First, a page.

Origin-of-life researchers aren't sure where these types of conditions would exist on early Earth. Additionally, they are concerned that high temperatures would have caused fragile prebiotic materials to break down. Another problem origin-of-life researchers have identified with this chemical route relates to phosphates' solubility. These compounds tend to be highly insoluble in the presence of calcium and magnesium ions, both of which would have been abundant in early Earth's oceans. The insolubility of calcium and magnesium phosphates would have rendered these compounds unavailable for any prebiotic reactions. (For a more complete discussion of the problems associated with generating organic phosphates on early Earth see my book Creating Life in the Lab.)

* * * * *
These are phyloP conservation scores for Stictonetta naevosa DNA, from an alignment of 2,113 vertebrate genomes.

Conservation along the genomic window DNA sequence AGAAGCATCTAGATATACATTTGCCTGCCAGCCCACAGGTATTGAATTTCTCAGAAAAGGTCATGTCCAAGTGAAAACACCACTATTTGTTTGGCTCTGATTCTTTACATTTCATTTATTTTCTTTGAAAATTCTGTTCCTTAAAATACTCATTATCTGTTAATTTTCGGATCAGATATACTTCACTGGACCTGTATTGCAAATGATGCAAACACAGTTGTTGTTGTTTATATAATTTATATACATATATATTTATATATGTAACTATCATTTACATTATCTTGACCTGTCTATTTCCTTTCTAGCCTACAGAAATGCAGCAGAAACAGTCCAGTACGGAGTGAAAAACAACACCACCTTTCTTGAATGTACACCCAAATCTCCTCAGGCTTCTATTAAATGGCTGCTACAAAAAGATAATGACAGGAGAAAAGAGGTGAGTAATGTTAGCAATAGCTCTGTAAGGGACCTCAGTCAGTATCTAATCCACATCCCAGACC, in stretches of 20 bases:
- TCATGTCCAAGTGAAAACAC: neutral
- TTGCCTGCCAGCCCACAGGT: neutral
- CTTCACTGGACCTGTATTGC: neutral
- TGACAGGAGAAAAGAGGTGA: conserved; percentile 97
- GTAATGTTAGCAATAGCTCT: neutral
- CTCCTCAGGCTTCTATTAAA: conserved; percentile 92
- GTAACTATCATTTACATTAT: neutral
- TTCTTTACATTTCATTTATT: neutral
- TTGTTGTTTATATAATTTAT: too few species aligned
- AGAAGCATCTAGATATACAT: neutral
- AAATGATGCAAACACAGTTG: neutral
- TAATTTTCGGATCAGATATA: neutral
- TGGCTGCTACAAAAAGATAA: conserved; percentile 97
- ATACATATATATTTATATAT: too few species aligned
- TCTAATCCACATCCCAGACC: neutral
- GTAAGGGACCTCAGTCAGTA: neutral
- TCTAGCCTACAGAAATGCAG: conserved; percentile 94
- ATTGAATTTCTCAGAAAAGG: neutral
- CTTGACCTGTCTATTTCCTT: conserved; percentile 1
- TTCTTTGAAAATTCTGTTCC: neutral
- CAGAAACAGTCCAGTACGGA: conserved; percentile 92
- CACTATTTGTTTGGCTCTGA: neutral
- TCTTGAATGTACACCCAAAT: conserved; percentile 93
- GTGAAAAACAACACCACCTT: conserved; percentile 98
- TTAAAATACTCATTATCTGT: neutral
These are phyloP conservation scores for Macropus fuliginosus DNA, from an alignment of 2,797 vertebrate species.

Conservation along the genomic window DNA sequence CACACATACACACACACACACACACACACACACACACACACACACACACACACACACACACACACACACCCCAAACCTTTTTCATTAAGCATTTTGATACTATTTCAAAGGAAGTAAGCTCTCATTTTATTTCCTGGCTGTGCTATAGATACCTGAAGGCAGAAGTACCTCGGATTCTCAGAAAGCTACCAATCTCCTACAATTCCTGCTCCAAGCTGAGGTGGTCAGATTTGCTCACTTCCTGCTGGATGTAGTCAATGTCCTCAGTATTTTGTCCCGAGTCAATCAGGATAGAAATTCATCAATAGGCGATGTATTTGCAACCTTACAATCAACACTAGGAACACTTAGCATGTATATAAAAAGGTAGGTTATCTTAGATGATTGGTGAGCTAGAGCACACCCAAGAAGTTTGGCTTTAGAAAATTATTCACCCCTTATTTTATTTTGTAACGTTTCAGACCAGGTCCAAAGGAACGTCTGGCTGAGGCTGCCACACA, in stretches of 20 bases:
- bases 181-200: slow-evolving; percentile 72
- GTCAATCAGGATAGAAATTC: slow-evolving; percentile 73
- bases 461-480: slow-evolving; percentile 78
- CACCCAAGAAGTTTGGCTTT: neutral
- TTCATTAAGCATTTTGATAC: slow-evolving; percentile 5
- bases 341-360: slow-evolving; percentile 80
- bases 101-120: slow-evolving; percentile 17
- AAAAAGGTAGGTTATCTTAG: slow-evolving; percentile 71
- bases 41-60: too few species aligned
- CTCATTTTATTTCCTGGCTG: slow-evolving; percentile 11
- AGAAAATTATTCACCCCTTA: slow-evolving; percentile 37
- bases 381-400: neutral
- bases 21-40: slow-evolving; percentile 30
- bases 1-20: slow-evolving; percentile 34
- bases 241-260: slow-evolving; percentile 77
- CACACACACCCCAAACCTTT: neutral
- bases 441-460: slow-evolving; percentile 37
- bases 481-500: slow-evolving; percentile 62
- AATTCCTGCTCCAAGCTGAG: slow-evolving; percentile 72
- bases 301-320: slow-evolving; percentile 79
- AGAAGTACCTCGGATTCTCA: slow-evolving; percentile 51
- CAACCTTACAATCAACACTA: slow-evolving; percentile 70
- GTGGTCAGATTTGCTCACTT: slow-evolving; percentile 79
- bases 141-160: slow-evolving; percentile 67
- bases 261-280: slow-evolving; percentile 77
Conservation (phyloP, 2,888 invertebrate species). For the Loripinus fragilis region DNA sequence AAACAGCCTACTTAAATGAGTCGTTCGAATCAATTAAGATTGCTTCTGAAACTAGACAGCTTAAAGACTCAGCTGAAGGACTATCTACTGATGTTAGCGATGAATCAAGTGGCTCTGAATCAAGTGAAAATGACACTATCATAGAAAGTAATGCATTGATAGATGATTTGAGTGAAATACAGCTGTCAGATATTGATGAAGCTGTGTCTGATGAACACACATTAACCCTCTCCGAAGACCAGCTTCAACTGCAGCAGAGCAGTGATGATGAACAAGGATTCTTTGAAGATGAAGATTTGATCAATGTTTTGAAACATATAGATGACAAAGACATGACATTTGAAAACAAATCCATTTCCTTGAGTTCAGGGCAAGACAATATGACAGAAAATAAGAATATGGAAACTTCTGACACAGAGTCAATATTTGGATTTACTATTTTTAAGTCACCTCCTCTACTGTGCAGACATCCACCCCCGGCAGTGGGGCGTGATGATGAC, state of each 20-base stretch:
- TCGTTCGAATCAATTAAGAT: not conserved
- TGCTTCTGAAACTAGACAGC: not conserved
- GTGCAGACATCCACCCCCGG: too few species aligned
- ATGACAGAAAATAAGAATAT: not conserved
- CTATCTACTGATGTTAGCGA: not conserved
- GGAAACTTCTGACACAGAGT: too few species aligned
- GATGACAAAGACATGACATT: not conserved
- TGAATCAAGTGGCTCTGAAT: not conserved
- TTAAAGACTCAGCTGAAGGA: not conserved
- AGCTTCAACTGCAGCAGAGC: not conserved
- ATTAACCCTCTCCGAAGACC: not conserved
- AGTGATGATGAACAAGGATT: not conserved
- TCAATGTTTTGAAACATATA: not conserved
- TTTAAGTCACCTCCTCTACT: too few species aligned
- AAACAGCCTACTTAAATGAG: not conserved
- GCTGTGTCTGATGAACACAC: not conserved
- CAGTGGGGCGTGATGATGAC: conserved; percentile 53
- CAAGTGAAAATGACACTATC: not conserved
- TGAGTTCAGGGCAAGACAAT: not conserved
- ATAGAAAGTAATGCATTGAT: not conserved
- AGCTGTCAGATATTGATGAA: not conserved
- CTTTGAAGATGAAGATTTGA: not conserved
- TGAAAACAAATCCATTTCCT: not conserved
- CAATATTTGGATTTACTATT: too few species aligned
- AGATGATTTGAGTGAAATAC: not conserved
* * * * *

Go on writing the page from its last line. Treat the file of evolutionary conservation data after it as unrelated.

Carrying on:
Have Researchers Found a Solution?
A few years ago, the team from USF proposed a way around these problems. They suggested that organic phosphates could be produced from the iron phosphide and iron-nickel phosphide composing schreibersite (a mineral found in meteorites).1 The USF scientists speculated that abundant schreibersite would have been delivered to early Earth when the planet was pummeled with asteroids during its early history. To confirm their suspicion, these researchers analyzed carbonate minerals from a geological formation in Australia that dates to around 3.5 billion years ago. The team identified phosphites in the carbonate minerals at levels that indicated these minerals would have been a prominent species in early Earth's oceans. Phosphites do not have a biological origin and the phosphites in the carbonate minerals were most likely generated from the phosphides in schreibersite.
Phosphites are much more chemically reactive than phosphates and can phosphorylate organic materials in water. This makes them—and schreibersite—a potential source of phosphorus for phosphorylation reactions on early Earth.